Bunaken National Marine Park
I traveled to Bunaken the day I arrived in Indonesia. I only saw a couple fruit bats that I could not ID and a Sulawesi Dwarf Cuscus in a cage. Every local I talked to insisted that the Cuscus did not occur on the island. There are a few marine mammals that are often sited offshore. Pantropical Spinner Dolphins, Bottle-nosed Dolphins, False Killer Whales, Melon-headed Whales, Common Dolphins, Pilot Whales, and Dugongs are all possible. Only the first two and possibly the Pilot Whales are common. Another island, Manado Tua seems to be the place for the Dwarf Cuscus. When foreign film crews want to film them, the locals take them there or acquire the Cuscuses there. I don’t think there is any accommodation on the island, but home stays can be arranged. A guide I talked to said to give yourself three days to have a good chance of seeing them.
My primary reason for visiting Sulawesi was to find Babirusa. Nantu is the best place to see them. It was time consuming to arrange, with a 2 hour interview for an entry permit and then another 1 ½ hours for a police permision to travel in the countryside permit. The latter I doubt is necessary and I think was just another way to get a little more money out of me. From Gorontalo it was a 3 ½ hour car ride, 2 km on a motorbike, a 3 hour boat ride, another 15 minutes on a motorbike, and then a half hour hike, and a short swim across a river. This should be eliminated by the end of 2009. They were paving a road to where we got out of the boat. If they build a bridge it will be just a car ride plus the walk and swim. It was mandatory to use a forest department guide, but that was ok as I wouldn’t have found the place without him. His name was Rhamat Biki and he spoke decent English. I speak no Indonesian. I stayed at the ranger station and ate with them. It was the most primitive place I’ve stayed, but was good enough for me. There were Heck’s Macaques around camp every day as well as Sulawesi Wild Pigs. In the evening I spot lighted 2 Timor Deer across the river. The next morning we went to the blind above the salt licks and waited. The first few smelled us before we saw them. Then we heard a lot of squealing, so we went and checked it out. We came upon a group of 6-8 Babirusa, 3 males, 3 females, and some young. One of the young was badly injured by a male and probably died, as it didn’t flee with the rest. It was still alive, but didn’t move even as we stood next to it. After that I saw several Babirusa every time I went to the blind. I had long, satisfactory views.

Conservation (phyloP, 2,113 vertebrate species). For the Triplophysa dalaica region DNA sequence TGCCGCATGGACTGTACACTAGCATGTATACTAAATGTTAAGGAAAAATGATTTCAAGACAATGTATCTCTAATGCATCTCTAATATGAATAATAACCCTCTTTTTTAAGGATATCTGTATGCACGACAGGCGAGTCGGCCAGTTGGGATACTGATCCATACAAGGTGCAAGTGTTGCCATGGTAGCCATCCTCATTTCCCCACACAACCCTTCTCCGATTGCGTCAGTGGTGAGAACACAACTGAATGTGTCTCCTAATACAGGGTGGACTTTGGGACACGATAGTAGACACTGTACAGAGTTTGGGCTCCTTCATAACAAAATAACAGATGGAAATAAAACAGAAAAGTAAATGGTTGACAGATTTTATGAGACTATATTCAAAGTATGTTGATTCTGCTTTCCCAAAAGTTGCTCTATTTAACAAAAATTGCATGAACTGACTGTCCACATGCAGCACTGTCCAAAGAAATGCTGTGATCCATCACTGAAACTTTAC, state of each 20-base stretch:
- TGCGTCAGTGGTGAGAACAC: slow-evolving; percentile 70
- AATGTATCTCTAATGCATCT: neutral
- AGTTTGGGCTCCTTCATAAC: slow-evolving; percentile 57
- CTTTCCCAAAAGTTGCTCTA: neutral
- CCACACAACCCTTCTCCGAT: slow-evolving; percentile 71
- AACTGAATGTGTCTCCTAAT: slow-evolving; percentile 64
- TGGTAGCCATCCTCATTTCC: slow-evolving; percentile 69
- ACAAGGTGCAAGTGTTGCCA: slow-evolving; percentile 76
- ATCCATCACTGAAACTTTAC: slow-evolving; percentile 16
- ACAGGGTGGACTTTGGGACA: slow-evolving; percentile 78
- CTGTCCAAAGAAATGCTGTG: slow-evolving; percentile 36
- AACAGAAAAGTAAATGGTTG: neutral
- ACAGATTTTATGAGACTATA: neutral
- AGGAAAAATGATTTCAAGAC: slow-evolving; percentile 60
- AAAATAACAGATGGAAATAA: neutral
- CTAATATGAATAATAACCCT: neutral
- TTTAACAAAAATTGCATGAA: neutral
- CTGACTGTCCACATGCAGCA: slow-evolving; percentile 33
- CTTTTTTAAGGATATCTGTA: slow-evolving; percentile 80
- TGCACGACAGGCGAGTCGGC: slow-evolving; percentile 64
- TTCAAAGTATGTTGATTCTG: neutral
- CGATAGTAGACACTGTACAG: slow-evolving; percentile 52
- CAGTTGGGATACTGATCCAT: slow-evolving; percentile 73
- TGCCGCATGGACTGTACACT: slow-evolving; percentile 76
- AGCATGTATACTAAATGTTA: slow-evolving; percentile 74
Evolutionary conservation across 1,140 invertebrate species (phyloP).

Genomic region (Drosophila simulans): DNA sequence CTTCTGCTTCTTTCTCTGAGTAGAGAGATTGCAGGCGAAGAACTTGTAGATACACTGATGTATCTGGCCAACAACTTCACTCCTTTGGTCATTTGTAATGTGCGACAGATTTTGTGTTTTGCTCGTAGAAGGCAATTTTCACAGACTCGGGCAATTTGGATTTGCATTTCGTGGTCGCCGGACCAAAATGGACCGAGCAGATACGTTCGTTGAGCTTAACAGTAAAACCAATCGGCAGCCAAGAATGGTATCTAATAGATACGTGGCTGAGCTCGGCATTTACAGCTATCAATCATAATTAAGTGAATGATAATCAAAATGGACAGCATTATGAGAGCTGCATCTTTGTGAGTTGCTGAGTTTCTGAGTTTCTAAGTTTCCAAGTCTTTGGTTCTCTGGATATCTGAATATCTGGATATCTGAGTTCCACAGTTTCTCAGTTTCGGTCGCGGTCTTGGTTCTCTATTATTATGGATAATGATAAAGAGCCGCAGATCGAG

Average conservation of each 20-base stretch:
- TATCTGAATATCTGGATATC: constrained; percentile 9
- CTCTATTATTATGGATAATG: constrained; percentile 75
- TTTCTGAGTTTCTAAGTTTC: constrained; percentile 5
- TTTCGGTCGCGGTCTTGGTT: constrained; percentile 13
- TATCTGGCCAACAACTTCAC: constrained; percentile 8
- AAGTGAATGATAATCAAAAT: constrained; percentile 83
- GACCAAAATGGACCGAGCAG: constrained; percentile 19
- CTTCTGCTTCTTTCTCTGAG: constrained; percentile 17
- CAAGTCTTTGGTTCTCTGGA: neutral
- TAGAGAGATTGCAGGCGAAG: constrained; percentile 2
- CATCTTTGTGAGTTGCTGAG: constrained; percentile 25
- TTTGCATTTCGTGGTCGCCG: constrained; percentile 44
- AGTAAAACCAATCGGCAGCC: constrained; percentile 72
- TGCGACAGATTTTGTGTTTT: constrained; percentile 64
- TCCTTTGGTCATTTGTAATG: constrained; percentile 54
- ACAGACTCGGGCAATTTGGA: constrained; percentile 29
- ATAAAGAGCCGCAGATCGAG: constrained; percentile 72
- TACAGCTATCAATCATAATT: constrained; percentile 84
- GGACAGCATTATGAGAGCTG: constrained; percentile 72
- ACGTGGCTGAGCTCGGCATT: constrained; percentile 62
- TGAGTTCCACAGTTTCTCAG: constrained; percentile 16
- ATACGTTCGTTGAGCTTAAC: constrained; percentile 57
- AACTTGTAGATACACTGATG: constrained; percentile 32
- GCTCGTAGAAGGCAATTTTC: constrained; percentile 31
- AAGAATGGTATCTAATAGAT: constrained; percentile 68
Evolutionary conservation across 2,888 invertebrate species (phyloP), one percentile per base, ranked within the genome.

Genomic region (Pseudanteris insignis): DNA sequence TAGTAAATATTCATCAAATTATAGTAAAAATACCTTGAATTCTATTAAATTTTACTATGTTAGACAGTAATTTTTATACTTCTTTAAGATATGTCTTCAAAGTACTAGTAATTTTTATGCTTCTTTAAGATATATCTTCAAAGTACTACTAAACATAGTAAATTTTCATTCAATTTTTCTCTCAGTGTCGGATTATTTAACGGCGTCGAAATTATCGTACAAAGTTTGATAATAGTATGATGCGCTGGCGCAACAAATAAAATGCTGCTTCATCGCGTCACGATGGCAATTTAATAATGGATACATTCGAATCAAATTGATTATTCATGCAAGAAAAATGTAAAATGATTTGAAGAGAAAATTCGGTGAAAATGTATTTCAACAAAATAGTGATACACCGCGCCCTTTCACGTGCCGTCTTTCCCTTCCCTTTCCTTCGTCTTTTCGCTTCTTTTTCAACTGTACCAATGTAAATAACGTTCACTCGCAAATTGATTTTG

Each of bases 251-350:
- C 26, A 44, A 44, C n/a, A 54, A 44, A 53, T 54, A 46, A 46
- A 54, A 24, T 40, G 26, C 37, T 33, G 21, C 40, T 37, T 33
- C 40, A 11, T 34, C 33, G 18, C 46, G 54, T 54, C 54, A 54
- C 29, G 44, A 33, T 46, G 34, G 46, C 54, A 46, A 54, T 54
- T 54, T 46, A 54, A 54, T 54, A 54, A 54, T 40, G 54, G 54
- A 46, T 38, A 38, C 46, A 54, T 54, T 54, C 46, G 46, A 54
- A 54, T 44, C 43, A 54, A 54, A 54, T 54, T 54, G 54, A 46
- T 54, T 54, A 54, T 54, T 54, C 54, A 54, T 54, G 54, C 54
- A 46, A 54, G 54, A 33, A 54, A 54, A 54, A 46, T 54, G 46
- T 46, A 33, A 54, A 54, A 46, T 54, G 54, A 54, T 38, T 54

On the way to the blind I saw a few squirrels, probably Northern Dwarf Squirrel. There are apparently two common squirrels that Biki referred to as big squirrel and little squirrel. I ended up having about 35 Babirusa sightings in 2 ½ days. My guide said that was pretty unlucky, as it usually much better. Lowland Anoa, Bear Cuscus, and Spectral Tarsier are all possible here. I heard the Tarsiers one night.